Campaign of the Month: February 2017
The Bogovi god of vigilance, prophecy, and war
Sasha, you will be happy to know your Patriots are going to have a very good season. Though do not bet while you are drunk, that is just a bad idea.
Svantovit is one of the most beloved of the Slavic gods, the favorite of Svarozhich himself and an often-sought companion and counselor to his pantheon. Each of his four heads faces one of the cardinal directions, allowing him to keep all of creation under scrutiny at once, and his skill at reading the omens of the future (and, occasionally, revealing them even to humanity) is unrivaled among his people. Despite these somewhat passive skills, Svantovit is not a god who sits on the sidelines; he frequently rides with his pantheon into war on one of the many shining white horses sacred to him, spreading illumination when Svarozhich is otherwise occupied and leading the bravest of charges against anyone who challenges them. He is also one of the four Divine kings, the guardian of the daytime and the southern portion of the world.
Svantovit and Svarozhich
All of the gods were secretly jealous of Svarozhich’s beautiful golden-maned steed, which he rode through the heavens as swiftly as the light of the sun and as effortlessly as a breeze. Though they knew that Svarozhich would be angry if he discovered them imitating his glory, the gods sought out the most perfect horses of the world for their own anyway, each secretly hiding and riding them at their most celebrated temples and their most secret hideaways. Nothing could be hidden from Svarozhich for long, however, and he flew into a rage at discovering this duplicity; thinking quickly, Svantovit declared that he was merely training the horse in order to turn it over to humanity, as he had noticed that all the other gods had given humanity gifts. Though Svarozhich then punished the other gods sorely, Svantovit was able to convince him that it would be all right to give mortals a small taste of his gifts of prophecy, as they would not understand how to interpret it properly. Henceforth, Svantovit was the only other god who was allowed to openly keep horses to compete with Svarozhich’s, and he taught his priests to forecast the future by means of leading the horses through a field of signs and marking which ones they chose to step over or avoid.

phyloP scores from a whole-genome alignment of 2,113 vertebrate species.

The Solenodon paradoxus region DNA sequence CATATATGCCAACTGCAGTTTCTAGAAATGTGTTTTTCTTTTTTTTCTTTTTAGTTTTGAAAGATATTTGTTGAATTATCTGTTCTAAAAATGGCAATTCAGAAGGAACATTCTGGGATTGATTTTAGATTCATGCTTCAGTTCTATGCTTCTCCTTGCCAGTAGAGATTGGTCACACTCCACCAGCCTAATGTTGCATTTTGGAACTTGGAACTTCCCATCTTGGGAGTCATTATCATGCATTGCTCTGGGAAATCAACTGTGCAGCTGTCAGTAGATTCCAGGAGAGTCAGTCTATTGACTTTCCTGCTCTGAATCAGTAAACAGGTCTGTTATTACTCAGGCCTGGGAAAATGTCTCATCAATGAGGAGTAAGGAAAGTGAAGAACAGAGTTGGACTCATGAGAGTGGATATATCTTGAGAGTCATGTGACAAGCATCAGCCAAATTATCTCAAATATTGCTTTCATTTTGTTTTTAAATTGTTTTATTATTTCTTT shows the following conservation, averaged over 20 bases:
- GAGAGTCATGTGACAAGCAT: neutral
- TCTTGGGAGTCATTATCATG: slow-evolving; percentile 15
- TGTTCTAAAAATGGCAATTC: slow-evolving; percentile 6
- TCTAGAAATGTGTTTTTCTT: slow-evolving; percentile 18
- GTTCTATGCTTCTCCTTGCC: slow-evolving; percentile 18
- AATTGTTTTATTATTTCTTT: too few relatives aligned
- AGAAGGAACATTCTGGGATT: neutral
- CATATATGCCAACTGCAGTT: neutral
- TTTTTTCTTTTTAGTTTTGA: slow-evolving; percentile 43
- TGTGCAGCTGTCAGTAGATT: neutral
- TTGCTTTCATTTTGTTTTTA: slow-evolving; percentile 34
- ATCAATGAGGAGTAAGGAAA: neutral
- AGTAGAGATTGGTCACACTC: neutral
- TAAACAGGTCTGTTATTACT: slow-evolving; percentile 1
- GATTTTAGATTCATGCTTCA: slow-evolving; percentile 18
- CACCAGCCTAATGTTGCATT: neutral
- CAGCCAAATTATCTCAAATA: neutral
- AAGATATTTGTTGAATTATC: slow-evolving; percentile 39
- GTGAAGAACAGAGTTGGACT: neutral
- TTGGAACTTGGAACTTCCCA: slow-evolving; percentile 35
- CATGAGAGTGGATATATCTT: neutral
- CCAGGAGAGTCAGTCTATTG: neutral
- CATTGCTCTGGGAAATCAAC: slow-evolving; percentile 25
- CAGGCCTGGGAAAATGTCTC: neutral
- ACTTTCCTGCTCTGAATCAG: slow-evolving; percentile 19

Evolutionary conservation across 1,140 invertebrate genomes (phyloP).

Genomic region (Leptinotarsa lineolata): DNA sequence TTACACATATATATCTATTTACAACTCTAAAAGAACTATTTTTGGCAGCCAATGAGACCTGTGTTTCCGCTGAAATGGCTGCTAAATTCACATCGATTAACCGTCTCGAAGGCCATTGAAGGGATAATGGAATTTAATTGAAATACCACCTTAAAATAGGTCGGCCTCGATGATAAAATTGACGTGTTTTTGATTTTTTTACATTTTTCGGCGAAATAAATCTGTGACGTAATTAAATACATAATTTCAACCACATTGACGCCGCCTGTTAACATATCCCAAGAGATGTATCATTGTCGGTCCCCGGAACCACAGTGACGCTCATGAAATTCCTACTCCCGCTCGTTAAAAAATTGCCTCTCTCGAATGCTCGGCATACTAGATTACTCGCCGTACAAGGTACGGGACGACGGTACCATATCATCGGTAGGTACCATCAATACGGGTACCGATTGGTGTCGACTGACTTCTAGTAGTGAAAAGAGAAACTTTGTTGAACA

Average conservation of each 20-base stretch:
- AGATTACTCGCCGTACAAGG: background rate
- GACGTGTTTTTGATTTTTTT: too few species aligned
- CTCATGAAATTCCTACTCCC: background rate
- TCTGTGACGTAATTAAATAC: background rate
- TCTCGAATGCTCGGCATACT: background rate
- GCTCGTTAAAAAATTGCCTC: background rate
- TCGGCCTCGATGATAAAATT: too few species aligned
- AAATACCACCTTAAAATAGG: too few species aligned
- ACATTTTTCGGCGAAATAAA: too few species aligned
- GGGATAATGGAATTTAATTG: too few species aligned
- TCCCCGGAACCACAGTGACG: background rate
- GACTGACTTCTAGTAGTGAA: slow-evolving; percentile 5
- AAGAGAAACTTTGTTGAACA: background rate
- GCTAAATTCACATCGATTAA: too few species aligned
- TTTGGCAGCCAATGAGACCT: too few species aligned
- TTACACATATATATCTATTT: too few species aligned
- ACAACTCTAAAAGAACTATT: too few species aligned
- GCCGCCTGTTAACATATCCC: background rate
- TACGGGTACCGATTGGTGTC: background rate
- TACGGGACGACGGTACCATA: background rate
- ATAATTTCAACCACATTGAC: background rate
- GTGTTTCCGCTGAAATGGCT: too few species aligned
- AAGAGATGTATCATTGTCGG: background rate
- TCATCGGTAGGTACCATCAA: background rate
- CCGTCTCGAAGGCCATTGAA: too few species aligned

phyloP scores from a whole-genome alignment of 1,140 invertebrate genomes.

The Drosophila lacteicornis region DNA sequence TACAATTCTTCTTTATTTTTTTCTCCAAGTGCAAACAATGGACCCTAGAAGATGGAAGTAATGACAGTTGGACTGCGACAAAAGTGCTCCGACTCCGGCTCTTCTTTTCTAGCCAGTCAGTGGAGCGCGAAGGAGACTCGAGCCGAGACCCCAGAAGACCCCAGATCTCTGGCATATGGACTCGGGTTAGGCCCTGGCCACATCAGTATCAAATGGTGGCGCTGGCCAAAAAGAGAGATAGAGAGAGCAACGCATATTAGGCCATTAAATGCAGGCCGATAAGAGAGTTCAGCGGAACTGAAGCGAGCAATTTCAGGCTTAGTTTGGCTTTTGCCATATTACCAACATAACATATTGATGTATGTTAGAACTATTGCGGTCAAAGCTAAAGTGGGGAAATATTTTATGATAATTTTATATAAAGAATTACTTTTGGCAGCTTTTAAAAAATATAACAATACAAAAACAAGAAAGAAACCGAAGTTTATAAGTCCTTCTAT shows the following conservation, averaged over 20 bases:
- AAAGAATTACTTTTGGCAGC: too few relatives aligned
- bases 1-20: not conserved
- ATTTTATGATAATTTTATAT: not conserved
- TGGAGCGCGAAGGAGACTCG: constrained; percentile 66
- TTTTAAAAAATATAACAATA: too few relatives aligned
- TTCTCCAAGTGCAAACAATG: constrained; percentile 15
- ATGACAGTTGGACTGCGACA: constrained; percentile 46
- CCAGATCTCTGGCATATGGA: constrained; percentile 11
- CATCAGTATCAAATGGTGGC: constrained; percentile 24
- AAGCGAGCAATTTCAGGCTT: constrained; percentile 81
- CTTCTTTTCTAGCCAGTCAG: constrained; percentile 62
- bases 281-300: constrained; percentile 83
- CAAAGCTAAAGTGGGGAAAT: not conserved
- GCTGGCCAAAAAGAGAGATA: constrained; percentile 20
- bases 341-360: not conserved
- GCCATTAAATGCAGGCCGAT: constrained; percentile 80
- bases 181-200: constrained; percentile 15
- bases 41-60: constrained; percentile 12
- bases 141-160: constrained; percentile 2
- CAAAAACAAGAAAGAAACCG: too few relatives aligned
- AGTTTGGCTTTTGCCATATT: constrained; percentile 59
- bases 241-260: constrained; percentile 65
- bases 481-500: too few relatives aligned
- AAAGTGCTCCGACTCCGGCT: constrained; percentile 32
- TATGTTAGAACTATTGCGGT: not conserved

Though he knew it was against Svarozhich’s decrees to interfere with the affairs of mortals, Svantovit’s prophetic powers allowed him to see how to help them without directly involving himself. He instructed them to lead his snow-white horse into battle with them whenever they went to war; the horse ran and thrashed with such vigor across the field that the mortals were sure that Svantovit fought invisibly alongside them and were heartened by the knowledge that he was lending them his divine aid. Seeing that they also required help in their everyday lives, he told his priests to ensure that every statue of him in a sacred shrine was holding a drinking cup; each year, he secretly filled the cup with mead to tell them a glimpse of the future, and the priests knew that if the cup were mostly empty, there would be a lean harvest, while if it were brimming over the new year would bring plenty and prosperity.